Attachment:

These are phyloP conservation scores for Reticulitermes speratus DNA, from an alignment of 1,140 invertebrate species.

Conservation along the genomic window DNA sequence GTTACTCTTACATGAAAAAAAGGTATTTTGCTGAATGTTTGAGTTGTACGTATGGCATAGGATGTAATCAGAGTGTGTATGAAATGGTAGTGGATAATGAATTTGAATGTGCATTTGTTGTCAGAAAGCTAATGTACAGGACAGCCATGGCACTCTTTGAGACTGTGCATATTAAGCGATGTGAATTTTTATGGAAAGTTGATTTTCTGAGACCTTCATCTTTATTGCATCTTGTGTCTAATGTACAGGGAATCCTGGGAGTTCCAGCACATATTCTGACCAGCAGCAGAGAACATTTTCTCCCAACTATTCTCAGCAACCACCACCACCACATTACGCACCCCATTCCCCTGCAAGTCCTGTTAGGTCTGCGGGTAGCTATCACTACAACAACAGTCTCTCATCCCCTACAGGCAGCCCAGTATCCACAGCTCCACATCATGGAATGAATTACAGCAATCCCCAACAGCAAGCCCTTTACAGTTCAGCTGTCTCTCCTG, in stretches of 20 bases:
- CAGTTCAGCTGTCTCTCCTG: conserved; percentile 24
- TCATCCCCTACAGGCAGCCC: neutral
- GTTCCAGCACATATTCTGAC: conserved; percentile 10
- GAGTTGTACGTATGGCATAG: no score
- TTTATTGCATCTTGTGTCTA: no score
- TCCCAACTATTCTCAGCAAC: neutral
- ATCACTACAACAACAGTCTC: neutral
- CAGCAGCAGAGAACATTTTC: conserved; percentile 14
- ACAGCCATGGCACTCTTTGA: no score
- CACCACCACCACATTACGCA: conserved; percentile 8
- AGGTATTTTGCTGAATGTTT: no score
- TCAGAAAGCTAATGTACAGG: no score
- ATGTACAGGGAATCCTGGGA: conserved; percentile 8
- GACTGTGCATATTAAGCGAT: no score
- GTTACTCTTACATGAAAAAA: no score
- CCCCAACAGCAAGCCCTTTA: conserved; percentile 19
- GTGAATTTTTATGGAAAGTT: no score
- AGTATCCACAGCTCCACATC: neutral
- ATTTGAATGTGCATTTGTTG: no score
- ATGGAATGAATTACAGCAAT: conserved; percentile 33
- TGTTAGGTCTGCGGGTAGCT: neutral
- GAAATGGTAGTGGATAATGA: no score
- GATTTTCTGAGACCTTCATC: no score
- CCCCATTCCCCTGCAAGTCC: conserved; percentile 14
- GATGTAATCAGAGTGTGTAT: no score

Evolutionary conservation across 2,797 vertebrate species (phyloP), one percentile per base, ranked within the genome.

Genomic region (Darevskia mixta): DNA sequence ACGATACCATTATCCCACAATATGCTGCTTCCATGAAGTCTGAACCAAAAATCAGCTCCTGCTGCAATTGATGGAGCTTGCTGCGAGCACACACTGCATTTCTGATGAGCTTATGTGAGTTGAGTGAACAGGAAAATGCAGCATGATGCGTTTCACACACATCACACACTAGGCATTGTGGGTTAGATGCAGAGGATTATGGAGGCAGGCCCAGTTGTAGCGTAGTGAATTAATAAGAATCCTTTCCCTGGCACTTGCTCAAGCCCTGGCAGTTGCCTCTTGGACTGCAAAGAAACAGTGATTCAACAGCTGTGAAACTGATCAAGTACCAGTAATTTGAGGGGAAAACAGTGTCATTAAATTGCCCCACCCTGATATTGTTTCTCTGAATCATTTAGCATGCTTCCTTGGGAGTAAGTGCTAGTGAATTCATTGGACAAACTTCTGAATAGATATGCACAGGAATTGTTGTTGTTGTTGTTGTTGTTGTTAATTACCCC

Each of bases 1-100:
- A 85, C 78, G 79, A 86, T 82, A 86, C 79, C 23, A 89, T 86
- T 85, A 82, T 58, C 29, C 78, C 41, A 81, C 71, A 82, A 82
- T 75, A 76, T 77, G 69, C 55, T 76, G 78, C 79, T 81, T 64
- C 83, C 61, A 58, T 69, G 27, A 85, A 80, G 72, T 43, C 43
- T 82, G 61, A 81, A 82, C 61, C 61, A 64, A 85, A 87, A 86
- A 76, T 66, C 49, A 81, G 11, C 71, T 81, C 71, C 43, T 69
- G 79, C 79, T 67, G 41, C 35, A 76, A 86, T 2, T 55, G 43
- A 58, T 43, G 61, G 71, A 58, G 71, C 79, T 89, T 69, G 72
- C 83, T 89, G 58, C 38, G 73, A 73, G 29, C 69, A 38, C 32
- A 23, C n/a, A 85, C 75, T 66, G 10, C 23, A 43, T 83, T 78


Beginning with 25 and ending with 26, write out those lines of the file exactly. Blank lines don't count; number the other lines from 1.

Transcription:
- GATTTTCTGAGACCTTCATC: no score
- CCCCATTCCCCTGCAAGTCC: conserved; percentile 14